I don’t think sub-cultures no longer exist or even that it’s such a bad thing when they turn mainstream but things definitely become over-exposed much quicker thanks to the internet which means if you want to operate in a more un-tainted, alternative, creative world then you need to look for the gaps within our cultural landscape however small or large they may be and fill them with your unique take on what has come before you”
“The reason i got into creating the work i do was due to a combination of things. Firstly i wasn’t that kid in school who could draw a perfectly executed drawing of the Titanic or whatever. I was always a creative person but i was never the best in my art class. I learned how to create artwork through being out and painting graffiti, learning what colours contrast for maximum impact and spacial awareness was picked up through the need to balance your letters properly and fill up the space. After painting graffiti letterforms for years and learning all these skills i was able to transfer them into other things like my characters for instance. One of my best friends growing up had animator parents so from when we were really young he was able to draw great cartoon faces which was my first introduction to how you could structure a character so i took a bit from him and a bit from what i learned through graffiti and my trademark style of faces which you see today was what came out. I don’t remember seeing any tribal stuff and taking influence from it although i’m sure it did come in to play. My approach was more to do with the fact that i was never good at drawing still life realistic faces or anything so so when it came to designing characters myself i went down my own path of piecing together shapes and techniques that i had acquired through painting graffiti. Square for head, upside down semi circle for one eye, circle for other eye, rectangle for nose, bouncing lines for teeth, connecting lines etc etc etc… they were essentially a combination of patterns i used to use inside my fills while painting pieces and are the outcome of the natural rhythm of my hand.”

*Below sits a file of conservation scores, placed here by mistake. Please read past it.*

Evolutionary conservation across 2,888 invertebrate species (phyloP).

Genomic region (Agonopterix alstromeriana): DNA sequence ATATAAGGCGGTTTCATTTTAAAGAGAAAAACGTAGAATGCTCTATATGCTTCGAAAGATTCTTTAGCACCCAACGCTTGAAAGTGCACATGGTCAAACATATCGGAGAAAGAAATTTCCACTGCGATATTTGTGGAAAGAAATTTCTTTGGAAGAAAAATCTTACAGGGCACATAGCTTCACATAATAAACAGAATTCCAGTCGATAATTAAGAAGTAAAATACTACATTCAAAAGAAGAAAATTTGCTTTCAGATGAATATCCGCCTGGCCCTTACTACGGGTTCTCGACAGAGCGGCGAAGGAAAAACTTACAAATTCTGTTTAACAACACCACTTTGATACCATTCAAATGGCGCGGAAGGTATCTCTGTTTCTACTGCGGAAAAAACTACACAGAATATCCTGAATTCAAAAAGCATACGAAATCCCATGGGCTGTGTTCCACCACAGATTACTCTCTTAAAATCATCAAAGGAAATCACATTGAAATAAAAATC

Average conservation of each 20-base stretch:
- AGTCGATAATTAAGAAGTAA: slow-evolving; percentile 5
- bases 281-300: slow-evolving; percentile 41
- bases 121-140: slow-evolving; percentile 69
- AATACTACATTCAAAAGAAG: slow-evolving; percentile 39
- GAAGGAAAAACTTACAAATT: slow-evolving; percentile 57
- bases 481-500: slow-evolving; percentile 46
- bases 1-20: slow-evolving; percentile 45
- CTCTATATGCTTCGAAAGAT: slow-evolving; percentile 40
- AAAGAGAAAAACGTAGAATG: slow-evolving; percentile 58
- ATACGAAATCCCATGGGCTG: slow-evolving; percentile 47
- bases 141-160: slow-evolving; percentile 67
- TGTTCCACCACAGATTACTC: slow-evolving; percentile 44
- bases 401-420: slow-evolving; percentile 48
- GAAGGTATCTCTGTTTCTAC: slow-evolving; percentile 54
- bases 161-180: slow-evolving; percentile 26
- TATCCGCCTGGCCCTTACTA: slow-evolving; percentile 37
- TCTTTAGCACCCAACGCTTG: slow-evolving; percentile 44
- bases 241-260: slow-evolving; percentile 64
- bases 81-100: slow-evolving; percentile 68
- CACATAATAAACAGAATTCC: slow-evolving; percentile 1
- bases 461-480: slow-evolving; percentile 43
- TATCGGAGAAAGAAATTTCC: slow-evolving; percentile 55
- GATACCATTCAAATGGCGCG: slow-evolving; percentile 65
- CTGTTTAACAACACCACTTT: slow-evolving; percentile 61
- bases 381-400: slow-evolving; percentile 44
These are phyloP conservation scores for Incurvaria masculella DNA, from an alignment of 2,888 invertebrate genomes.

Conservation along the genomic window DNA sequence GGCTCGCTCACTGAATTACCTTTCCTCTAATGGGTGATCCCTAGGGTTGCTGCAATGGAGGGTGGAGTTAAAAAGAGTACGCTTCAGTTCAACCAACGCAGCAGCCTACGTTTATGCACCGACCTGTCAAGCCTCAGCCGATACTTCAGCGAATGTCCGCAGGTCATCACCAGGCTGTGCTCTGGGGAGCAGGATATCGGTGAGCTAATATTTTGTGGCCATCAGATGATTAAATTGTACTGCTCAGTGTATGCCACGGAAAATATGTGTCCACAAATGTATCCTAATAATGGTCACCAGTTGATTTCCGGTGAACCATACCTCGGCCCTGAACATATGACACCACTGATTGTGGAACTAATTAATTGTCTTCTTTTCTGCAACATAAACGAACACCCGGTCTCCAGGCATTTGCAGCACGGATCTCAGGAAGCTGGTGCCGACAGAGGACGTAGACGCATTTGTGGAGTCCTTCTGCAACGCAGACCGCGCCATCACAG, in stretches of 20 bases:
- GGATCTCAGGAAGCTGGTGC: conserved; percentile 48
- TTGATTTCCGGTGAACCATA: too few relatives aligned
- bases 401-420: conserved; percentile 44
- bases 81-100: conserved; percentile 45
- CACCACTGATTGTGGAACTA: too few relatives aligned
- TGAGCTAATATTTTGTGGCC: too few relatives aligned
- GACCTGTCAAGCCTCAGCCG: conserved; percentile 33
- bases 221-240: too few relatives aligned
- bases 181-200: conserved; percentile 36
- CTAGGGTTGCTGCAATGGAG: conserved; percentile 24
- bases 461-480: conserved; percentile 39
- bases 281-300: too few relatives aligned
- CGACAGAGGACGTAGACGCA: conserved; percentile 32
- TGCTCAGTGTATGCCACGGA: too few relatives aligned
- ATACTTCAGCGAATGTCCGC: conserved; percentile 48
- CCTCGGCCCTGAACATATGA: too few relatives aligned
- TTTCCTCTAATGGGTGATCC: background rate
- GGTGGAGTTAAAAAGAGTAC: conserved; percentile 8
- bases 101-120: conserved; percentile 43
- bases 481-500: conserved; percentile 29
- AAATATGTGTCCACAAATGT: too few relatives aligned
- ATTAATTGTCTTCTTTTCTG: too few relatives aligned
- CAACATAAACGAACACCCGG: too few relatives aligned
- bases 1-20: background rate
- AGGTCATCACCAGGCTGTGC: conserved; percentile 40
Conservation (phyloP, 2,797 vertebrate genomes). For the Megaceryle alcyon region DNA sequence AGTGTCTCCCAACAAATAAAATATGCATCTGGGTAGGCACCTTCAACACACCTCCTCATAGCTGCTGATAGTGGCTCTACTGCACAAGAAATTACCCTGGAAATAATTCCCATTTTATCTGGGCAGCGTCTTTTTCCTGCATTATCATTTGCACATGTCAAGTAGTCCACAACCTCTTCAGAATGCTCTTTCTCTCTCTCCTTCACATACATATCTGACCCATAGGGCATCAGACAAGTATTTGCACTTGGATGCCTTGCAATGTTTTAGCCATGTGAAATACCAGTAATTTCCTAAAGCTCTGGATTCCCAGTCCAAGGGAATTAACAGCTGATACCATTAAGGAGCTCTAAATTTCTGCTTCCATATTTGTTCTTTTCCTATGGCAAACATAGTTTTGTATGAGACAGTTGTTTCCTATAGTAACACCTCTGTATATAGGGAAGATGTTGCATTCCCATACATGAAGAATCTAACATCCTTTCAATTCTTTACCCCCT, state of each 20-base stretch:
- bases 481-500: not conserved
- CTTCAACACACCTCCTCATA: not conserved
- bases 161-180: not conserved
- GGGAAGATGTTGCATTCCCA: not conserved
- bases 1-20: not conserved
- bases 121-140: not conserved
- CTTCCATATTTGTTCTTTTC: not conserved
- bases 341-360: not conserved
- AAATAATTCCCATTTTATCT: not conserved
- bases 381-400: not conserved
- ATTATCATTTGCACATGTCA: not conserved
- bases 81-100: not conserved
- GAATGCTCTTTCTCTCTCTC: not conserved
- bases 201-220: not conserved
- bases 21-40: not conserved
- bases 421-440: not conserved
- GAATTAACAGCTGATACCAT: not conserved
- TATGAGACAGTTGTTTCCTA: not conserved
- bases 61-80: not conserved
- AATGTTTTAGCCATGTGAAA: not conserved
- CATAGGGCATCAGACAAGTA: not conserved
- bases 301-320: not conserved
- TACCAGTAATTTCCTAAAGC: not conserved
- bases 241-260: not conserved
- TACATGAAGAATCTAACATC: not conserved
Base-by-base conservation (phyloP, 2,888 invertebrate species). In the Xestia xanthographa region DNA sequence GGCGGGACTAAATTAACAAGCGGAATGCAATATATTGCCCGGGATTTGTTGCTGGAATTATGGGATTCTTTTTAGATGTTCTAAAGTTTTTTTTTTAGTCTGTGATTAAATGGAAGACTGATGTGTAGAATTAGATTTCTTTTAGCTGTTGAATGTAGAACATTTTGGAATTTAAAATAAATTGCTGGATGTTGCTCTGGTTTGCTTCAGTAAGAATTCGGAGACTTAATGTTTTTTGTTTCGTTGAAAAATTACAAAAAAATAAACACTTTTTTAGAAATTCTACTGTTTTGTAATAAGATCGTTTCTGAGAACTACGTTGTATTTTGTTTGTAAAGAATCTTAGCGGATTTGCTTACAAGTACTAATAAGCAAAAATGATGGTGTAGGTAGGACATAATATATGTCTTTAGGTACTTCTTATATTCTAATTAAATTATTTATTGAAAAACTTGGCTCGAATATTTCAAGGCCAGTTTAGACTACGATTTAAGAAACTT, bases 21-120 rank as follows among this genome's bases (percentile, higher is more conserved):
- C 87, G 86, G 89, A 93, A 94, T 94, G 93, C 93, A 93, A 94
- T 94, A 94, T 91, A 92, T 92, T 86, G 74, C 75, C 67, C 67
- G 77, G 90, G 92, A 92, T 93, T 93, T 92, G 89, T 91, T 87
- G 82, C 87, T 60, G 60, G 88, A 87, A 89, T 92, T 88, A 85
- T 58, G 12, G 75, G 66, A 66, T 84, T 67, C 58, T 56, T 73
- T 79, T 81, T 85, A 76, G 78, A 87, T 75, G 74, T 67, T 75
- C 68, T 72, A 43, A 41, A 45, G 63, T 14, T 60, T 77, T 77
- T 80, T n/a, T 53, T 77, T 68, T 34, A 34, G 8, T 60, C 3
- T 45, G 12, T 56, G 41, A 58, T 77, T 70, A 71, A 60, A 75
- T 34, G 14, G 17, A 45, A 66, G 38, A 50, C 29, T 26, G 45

“I think art can mean many things at once and although i believe it’s important to use it in a positive way, i don’t think this always means you need to be doing massive politically opinionated murals or paintings that touch on current social issues. Art can be powerful in various ways much like people can. Not everyone is banging down the doors of Parliament demanding social change, some people can have a very positive impact on their community through their charisma and how they treat people around them. A lot of artists, myself included, don’t really have a choice as to whether they create work or not, it’s just something you have to do regularly in order to keep things moving and stop yourself from going crazy and the work you create will always be dependant on what is going on in your life at the time. In that sense my work will always dip in and out of themes and agendas. One thing i always make an effort to do is pass on my techniques and understanding of the role art plays in society, to the younger generation, either through casual encounters or while working with youth centres. I always had older people showing me how things worked and supporting me with my efforts when i was younger, which really boosted my confidence and steered me in the right direction so i try and do the same as much as possible and is something i will be increasingly involved in as time goes on.”
“At the moment i’m enjoying being back in the studio and calmly pushing my work in new directions on a solid foundation as well as watching on going projects strengthen. I’m still young but at the same time i began actively working as an artist 10 years ago and it’s been a journey that has pulled me in many different directions whether thats due to pure creative urges, art school attempts, legal troubles or the allure of profit, so i feel i’m now at a stage where i’ve consolidated certain opinions on the creative landscape around me as well as my approach to how i deliver work. You never stop developing as an artist and as a person so for now i’m just enjoying being in a this brief reflective window where i can make clear headed directional choices and studio work that is free of any urgency…”
Photo’s by Tom Spellman